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Cape Town - The 77-year-old man accused of sexually exploiting at least three teenage girls at his Richwood home has died while incarcerated at Goodwood Prison.
Correctional Services spokesman Simphiwe Xako confirmed on Tuesday that Roger Haupt died on Saturday after a long battle with a life-threatening illness.
Haupt, who faced at least 14 counts related to the sexual assault of two 14-year-old girls, a 15-year-old girl, and a 20-year-old woman over four years, was arrested on July 15.
He was denied bail in the Goodwood Magistrate’s Court a month later.
During his bail application he reportedly testified that he acted as a saviour to underprivileged children who frequented his home, by giving them food, shelter and taking them on outings. “These young females from Dunoon started coming to me about 13 years ago.
Most of them came from broken families where their parents are poor and drink. They used to come and swim after school and do their homework. Some did sleep over sometimes, but I will reserve a full explanation during my trial,” he said in August.
Haupt said he had been divorced for 20 years, had a brother who lived in the UK and he rarely saw his three children, aged 51, 49 and 47, who all lived abroad.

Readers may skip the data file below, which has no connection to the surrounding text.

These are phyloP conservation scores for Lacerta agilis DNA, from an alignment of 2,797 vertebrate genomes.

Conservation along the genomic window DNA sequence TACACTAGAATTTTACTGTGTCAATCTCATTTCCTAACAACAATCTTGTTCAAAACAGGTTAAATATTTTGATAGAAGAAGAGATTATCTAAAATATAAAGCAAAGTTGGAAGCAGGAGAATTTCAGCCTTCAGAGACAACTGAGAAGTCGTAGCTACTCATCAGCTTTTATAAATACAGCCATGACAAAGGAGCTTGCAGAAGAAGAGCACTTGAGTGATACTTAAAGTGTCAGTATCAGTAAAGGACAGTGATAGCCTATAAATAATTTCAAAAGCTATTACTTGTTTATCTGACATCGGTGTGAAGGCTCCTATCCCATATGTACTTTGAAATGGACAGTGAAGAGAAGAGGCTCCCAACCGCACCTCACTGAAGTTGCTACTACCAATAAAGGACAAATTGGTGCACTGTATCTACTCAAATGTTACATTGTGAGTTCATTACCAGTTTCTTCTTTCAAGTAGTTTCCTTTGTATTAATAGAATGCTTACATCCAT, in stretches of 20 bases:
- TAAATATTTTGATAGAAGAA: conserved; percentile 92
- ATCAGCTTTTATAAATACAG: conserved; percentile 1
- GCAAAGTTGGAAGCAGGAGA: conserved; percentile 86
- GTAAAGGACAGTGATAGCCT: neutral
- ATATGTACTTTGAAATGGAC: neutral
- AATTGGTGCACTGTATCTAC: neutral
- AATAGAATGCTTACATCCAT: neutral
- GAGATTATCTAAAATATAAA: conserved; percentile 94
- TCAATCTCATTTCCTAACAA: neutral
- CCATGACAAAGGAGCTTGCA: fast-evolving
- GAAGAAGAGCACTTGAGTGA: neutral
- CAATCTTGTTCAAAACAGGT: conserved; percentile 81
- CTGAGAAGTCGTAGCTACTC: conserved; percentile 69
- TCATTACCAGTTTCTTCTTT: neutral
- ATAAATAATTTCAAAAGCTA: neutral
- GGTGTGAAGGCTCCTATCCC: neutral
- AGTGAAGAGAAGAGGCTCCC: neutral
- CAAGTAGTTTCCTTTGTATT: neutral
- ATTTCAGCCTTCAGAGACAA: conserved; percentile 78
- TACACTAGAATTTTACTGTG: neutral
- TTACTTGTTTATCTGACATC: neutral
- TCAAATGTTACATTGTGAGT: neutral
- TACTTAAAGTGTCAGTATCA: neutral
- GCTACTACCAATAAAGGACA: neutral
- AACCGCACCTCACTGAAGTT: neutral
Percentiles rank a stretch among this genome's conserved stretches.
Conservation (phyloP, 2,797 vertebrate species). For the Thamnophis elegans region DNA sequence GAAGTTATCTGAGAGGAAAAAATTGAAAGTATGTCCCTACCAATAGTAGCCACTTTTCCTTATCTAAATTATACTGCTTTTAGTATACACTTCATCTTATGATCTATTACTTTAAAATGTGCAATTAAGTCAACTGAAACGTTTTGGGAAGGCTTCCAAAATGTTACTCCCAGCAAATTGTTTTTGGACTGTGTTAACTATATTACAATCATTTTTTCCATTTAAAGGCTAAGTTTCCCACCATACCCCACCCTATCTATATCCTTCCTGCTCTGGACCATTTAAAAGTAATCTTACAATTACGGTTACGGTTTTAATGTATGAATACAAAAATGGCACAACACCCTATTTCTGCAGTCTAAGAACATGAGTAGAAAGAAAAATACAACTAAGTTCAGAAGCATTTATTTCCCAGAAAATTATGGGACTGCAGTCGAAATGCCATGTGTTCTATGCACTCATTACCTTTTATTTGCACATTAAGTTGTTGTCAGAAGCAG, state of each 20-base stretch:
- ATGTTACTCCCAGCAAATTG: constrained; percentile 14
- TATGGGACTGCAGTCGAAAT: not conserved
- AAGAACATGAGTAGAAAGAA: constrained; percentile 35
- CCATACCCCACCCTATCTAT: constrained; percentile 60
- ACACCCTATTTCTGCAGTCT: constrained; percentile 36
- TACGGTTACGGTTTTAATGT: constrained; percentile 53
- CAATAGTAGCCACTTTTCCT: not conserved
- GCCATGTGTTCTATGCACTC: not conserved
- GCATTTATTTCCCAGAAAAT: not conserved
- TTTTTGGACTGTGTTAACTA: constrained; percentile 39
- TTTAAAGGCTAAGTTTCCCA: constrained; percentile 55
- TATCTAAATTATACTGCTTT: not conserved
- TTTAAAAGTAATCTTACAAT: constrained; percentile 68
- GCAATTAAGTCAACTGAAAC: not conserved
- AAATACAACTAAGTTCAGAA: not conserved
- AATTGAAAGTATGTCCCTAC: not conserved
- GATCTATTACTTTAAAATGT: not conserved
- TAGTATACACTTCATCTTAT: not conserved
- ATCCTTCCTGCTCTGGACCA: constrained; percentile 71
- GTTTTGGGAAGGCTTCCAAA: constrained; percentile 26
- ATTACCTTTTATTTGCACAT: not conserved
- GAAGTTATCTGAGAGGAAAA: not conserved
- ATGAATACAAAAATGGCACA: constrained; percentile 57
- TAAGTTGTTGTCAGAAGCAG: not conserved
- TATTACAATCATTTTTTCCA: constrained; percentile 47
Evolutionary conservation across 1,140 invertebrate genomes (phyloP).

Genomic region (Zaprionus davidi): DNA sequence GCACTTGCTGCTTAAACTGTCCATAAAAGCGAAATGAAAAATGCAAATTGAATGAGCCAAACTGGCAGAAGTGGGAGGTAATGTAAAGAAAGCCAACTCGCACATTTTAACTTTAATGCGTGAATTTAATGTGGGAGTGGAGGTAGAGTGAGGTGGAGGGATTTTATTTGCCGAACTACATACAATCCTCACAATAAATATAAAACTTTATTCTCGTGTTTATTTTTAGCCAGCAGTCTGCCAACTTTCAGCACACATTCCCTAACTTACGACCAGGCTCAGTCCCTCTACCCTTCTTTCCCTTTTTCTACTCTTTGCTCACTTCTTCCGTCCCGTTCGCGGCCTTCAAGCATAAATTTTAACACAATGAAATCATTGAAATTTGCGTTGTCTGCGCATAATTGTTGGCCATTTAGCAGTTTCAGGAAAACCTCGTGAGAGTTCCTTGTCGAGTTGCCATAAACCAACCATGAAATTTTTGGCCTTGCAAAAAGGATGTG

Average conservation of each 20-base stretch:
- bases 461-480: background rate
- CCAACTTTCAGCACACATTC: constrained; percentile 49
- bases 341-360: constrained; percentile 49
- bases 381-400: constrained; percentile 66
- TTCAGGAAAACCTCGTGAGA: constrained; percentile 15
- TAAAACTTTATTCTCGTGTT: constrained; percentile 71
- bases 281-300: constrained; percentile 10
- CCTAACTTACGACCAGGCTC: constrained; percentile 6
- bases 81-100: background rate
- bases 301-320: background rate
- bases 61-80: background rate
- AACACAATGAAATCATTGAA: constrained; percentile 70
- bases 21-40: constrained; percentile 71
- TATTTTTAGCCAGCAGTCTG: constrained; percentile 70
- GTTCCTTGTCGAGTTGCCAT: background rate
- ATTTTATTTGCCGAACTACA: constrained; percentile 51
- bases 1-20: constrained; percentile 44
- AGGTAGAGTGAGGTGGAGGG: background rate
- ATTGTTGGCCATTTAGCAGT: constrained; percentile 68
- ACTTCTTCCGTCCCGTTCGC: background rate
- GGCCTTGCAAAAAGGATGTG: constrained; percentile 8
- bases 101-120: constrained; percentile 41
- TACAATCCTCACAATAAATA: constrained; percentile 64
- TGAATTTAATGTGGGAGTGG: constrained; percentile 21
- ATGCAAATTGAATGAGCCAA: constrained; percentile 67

After police searched his house they confiscated sex toys, more than 90 pornographic videos and 240 pornographic magazines.
Haupt had not yet pleaded to charges of rape, sexual assault, sexual exploitation of children, sexual grooming and exposure or display of pornography to children.
The State alleged the girls were recruited from Dunoon and taken to Richwood where they were sexually abused. One of the girls was just 11 when she was recruited.
The prosecution had argued that bail should be denied because Haupt was a danger to children.
National Prosecuting Authority spokesman Eric Ntabazalila said official comment on what exactly would happen to the case against Haupt would be revealed in court.
Haupt was scheduled to appear in court next Friday.
He was once one of the city’s great movers and shakers. Thirty years ago, he was the toast of the town as head organiser of the massively popular “Design for Living” exhibitions of the 1980s in the Good Hope Centre.
Before his arrest, it appears Haupt had hoped to recreate his successes with a Cape Town Financial Festival - incorporating Design for Modern Living at the Good Hope Centre.